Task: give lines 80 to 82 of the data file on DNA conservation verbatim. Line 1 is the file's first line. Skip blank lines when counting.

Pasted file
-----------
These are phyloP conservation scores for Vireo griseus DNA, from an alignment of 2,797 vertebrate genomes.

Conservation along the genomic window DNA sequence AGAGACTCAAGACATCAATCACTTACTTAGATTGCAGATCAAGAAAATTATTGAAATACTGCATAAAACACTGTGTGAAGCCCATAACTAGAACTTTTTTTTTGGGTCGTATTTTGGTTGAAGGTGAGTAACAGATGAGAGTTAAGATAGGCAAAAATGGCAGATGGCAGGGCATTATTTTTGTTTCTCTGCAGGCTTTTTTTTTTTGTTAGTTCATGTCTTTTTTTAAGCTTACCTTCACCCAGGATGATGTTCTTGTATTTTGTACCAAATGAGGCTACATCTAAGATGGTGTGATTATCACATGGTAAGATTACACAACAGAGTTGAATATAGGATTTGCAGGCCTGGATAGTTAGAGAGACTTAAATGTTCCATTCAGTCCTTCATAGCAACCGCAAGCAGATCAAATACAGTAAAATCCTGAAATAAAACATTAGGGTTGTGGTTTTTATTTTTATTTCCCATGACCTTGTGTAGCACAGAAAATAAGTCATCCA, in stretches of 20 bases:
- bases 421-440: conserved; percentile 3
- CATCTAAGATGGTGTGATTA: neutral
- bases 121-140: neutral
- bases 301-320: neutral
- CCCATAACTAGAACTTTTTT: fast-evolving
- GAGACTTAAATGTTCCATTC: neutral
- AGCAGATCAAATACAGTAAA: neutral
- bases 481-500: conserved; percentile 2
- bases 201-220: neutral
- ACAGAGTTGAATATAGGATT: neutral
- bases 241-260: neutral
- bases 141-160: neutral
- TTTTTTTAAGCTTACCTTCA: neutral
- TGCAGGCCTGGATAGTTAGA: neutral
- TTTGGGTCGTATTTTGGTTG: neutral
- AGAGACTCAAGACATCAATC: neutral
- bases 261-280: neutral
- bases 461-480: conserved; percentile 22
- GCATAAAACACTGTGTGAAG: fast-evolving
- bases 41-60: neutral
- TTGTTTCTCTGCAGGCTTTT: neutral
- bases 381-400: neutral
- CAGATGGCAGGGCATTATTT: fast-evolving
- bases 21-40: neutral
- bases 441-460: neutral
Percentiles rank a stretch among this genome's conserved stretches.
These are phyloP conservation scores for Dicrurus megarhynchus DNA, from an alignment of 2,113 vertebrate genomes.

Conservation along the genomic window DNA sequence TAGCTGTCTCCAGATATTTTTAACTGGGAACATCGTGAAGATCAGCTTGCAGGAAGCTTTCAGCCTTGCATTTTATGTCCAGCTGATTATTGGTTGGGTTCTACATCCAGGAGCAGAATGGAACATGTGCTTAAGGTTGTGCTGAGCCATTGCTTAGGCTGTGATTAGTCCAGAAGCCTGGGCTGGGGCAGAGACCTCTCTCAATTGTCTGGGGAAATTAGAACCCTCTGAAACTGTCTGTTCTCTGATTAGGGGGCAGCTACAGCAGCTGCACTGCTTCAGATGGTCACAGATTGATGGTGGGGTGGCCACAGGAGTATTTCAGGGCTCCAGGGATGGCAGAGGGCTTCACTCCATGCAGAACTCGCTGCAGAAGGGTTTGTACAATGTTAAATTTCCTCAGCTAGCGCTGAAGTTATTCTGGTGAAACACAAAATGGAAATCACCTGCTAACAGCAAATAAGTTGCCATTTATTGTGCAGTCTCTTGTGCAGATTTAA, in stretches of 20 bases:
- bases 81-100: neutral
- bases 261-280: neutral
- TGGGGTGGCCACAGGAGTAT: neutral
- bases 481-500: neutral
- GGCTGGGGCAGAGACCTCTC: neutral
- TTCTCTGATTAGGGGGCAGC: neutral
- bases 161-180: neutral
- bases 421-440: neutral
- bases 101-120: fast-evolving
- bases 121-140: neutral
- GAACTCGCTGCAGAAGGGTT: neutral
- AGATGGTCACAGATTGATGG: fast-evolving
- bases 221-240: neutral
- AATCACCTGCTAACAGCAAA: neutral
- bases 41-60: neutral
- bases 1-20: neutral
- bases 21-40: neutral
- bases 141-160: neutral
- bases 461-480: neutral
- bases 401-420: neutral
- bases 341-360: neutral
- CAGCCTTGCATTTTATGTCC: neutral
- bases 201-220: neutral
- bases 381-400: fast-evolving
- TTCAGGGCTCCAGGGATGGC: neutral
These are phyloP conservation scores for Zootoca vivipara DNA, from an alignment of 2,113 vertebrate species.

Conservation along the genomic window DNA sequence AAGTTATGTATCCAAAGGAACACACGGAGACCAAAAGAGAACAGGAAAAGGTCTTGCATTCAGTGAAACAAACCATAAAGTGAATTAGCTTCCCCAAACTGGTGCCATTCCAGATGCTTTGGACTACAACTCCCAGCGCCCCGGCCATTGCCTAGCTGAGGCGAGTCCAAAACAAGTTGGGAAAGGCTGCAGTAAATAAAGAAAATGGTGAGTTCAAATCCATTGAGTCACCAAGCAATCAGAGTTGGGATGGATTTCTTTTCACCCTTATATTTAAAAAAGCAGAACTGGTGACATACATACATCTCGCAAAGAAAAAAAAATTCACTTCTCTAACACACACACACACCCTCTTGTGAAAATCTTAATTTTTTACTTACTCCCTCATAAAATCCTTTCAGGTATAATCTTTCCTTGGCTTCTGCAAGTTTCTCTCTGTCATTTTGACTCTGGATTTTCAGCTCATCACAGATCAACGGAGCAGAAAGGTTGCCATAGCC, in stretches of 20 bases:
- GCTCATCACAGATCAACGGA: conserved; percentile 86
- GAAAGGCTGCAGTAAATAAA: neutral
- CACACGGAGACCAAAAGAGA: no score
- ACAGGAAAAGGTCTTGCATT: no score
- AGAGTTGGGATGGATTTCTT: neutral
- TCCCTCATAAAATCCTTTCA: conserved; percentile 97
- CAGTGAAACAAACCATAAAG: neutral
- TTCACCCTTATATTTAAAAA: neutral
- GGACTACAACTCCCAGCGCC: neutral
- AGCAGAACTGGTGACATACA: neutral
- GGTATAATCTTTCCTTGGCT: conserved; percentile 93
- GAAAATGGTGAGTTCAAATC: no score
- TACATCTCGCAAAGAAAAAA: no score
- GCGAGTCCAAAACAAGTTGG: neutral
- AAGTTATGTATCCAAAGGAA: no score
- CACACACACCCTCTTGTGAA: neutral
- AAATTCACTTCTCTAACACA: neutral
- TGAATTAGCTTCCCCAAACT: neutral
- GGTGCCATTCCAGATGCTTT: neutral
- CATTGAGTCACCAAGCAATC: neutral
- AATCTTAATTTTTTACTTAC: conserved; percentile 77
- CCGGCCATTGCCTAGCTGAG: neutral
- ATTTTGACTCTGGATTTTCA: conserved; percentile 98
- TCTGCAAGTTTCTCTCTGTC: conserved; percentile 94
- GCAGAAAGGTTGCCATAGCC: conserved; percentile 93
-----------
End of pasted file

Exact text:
- ATTTTGACTCTGGATTTTCA: conserved; percentile 98
- TCTGCAAGTTTCTCTCTGTC: conserved; percentile 94
- GCAGAAAGGTTGCCATAGCC: conserved; percentile 93